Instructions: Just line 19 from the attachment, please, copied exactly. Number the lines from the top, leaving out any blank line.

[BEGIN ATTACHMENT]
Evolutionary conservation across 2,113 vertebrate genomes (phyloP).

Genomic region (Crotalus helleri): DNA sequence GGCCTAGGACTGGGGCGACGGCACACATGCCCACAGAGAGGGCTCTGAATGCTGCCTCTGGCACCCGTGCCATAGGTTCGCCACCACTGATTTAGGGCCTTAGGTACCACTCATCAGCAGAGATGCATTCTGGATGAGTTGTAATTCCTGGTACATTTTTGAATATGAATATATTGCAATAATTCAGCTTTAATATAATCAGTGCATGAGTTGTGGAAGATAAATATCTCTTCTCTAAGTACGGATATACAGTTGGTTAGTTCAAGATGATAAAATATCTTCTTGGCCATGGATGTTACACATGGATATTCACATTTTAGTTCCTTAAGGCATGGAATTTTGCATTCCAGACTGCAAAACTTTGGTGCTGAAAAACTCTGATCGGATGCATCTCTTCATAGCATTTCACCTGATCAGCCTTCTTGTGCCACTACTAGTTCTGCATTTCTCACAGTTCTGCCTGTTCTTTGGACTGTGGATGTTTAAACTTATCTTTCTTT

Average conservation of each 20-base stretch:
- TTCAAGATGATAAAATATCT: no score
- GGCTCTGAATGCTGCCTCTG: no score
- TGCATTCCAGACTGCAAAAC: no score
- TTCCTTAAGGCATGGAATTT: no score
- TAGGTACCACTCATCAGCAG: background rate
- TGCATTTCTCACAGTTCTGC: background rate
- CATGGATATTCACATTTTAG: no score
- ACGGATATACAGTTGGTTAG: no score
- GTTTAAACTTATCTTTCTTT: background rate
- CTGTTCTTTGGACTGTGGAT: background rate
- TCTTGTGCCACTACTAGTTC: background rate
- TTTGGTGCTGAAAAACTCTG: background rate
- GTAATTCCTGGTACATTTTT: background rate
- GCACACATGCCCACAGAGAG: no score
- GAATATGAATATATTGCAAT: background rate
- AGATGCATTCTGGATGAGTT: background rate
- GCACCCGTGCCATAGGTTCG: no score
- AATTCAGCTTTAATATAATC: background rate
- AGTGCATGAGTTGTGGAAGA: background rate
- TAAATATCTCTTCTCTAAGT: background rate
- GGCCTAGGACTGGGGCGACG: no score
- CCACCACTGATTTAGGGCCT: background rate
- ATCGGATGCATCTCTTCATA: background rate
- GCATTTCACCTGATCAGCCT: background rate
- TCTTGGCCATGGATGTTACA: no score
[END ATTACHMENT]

- AGATGCATTCTGGATGAGTT: background rate